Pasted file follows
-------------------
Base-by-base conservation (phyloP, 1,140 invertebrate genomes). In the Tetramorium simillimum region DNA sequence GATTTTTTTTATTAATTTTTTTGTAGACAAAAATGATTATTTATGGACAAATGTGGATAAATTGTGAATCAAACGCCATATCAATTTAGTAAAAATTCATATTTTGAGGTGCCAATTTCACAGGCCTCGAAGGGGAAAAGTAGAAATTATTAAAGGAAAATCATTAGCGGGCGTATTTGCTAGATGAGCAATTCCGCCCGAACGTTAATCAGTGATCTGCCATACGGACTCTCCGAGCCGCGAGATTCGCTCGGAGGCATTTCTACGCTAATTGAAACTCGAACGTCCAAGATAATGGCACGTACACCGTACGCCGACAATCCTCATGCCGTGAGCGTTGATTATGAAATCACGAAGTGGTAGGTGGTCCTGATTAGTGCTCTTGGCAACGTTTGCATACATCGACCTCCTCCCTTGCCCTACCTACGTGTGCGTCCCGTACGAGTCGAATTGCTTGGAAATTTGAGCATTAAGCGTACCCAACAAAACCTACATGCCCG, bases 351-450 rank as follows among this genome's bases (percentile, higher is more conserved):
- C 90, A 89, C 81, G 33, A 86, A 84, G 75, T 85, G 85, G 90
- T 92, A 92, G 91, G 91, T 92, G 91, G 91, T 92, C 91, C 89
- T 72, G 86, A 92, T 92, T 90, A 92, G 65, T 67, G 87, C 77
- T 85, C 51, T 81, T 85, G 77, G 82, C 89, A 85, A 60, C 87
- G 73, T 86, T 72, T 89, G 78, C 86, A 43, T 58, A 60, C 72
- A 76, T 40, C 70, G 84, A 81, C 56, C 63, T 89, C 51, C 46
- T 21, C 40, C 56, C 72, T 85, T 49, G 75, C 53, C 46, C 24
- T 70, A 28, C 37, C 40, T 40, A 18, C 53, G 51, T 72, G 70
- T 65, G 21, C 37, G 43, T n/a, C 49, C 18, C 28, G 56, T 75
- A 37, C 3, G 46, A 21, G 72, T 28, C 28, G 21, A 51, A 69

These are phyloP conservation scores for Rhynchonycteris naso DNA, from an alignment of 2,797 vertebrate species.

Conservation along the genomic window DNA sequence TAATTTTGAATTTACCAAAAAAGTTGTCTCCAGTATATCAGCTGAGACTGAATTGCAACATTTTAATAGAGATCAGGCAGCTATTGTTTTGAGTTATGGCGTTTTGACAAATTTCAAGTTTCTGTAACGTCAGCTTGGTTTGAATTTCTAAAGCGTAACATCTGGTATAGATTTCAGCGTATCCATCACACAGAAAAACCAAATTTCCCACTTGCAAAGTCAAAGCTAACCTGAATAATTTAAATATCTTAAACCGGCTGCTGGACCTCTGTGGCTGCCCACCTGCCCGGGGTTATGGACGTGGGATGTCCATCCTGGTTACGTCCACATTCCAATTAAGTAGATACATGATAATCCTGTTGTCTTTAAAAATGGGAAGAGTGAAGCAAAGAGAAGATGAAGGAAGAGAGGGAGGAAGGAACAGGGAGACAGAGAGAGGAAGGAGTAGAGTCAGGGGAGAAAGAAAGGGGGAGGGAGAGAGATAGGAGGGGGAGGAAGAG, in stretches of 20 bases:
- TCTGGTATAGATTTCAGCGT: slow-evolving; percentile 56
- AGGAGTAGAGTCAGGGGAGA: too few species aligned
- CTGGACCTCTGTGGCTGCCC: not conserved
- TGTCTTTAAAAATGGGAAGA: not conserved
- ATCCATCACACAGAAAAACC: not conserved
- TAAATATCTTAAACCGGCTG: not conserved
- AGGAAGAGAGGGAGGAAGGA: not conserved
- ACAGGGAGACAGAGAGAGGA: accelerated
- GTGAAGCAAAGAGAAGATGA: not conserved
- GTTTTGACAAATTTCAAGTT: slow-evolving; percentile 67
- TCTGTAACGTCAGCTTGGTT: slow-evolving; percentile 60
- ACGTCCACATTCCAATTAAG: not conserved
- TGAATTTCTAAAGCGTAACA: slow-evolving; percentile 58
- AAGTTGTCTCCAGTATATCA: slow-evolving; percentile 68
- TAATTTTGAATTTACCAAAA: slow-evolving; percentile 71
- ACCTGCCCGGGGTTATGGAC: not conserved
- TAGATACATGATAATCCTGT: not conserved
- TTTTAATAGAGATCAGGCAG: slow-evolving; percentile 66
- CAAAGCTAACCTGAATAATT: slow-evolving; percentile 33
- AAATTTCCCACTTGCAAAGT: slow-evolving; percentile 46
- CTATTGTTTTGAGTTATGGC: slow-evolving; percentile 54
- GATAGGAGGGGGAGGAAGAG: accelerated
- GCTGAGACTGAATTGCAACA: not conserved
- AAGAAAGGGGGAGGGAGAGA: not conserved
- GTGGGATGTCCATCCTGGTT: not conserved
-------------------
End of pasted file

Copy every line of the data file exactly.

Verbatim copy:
Base-by-base conservation (phyloP, 1,140 invertebrate genomes). In the Tetramorium simillimum region DNA sequence GATTTTTTTTATTAATTTTTTTGTAGACAAAAATGATTATTTATGGACAAATGTGGATAAATTGTGAATCAAACGCCATATCAATTTAGTAAAAATTCATATTTTGAGGTGCCAATTTCACAGGCCTCGAAGGGGAAAAGTAGAAATTATTAAAGGAAAATCATTAGCGGGCGTATTTGCTAGATGAGCAATTCCGCCCGAACGTTAATCAGTGATCTGCCATACGGACTCTCCGAGCCGCGAGATTCGCTCGGAGGCATTTCTACGCTAATTGAAACTCGAACGTCCAAGATAATGGCACGTACACCGTACGCCGACAATCCTCATGCCGTGAGCGTTGATTATGAAATCACGAAGTGGTAGGTGGTCCTGATTAGTGCTCTTGGCAACGTTTGCATACATCGACCTCCTCCCTTGCCCTACCTACGTGTGCGTCCCGTACGAGTCGAATTGCTTGGAAATTTGAGCATTAAGCGTACCCAACAAAACCTACATGCCCG, bases 351-450 rank as follows among this genome's bases (percentile, higher is more conserved):
- C 90, A 89, C 81, G 33, A 86, A 84, G 75, T 85, G 85, G 90
- T 92, A 92, G 91, G 91, T 92, G 91, G 91, T 92, C 91, C 89
- T 72, G 86, A 92, T 92, T 90, A 92, G 65, T 67, G 87, C 77
- T 85, C 51, T 81, T 85, G 77, G 82, C 89, A 85, A 60, C 87
- G 73, T 86, T 72, T 89, G 78, C 86, A 43, T 58, A 60, C 72
- A 76, T 40, C 70, G 84, A 81, C 56, C 63, T 89, C 51, C 46
- T 21, C 40, C 56, C 72, T 85, T 49, G 75, C 53, C 46, C 24
- T 70, A 28, C 37, C 40, T 40, A 18, C 53, G 51, T 72, G 70
- T 65, G 21, C 37, G 43, T n/a, C 49, C 18, C 28, G 56, T 75
- A 37, C 3, G 46, A 21, G 72, T 28, C 28, G 21, A 51, A 69

These are phyloP conservation scores for Rhynchonycteris naso DNA, from an alignment of 2,797 vertebrate species.

Conservation along the genomic window DNA sequence TAATTTTGAATTTACCAAAAAAGTTGTCTCCAGTATATCAGCTGAGACTGAATTGCAACATTTTAATAGAGATCAGGCAGCTATTGTTTTGAGTTATGGCGTTTTGACAAATTTCAAGTTTCTGTAACGTCAGCTTGGTTTGAATTTCTAAAGCGTAACATCTGGTATAGATTTCAGCGTATCCATCACACAGAAAAACCAAATTTCCCACTTGCAAAGTCAAAGCTAACCTGAATAATTTAAATATCTTAAACCGGCTGCTGGACCTCTGTGGCTGCCCACCTGCCCGGGGTTATGGACGTGGGATGTCCATCCTGGTTACGTCCACATTCCAATTAAGTAGATACATGATAATCCTGTTGTCTTTAAAAATGGGAAGAGTGAAGCAAAGAGAAGATGAAGGAAGAGAGGGAGGAAGGAACAGGGAGACAGAGAGAGGAAGGAGTAGAGTCAGGGGAGAAAGAAAGGGGGAGGGAGAGAGATAGGAGGGGGAGGAAGAG, in stretches of 20 bases:
- TCTGGTATAGATTTCAGCGT: slow-evolving; percentile 56
- AGGAGTAGAGTCAGGGGAGA: too few species aligned
- CTGGACCTCTGTGGCTGCCC: not conserved
- TGTCTTTAAAAATGGGAAGA: not conserved
- ATCCATCACACAGAAAAACC: not conserved
- TAAATATCTTAAACCGGCTG: not conserved
- AGGAAGAGAGGGAGGAAGGA: not conserved
- ACAGGGAGACAGAGAGAGGA: accelerated
- GTGAAGCAAAGAGAAGATGA: not conserved
- GTTTTGACAAATTTCAAGTT: slow-evolving; percentile 67
- TCTGTAACGTCAGCTTGGTT: slow-evolving; percentile 60
- ACGTCCACATTCCAATTAAG: not conserved
- TGAATTTCTAAAGCGTAACA: slow-evolving; percentile 58
- AAGTTGTCTCCAGTATATCA: slow-evolving; percentile 68
- TAATTTTGAATTTACCAAAA: slow-evolving; percentile 71
- ACCTGCCCGGGGTTATGGAC: not conserved
- TAGATACATGATAATCCTGT: not conserved
- TTTTAATAGAGATCAGGCAG: slow-evolving; percentile 66
- CAAAGCTAACCTGAATAATT: slow-evolving; percentile 33
- AAATTTCCCACTTGCAAAGT: slow-evolving; percentile 46
- CTATTGTTTTGAGTTATGGC: slow-evolving; percentile 54
- GATAGGAGGGGGAGGAAGAG: accelerated
- GCTGAGACTGAATTGCAACA: not conserved
- AAGAAAGGGGGAGGGAGAGA: not conserved
- GTGGGATGTCCATCCTGGTT: not conserved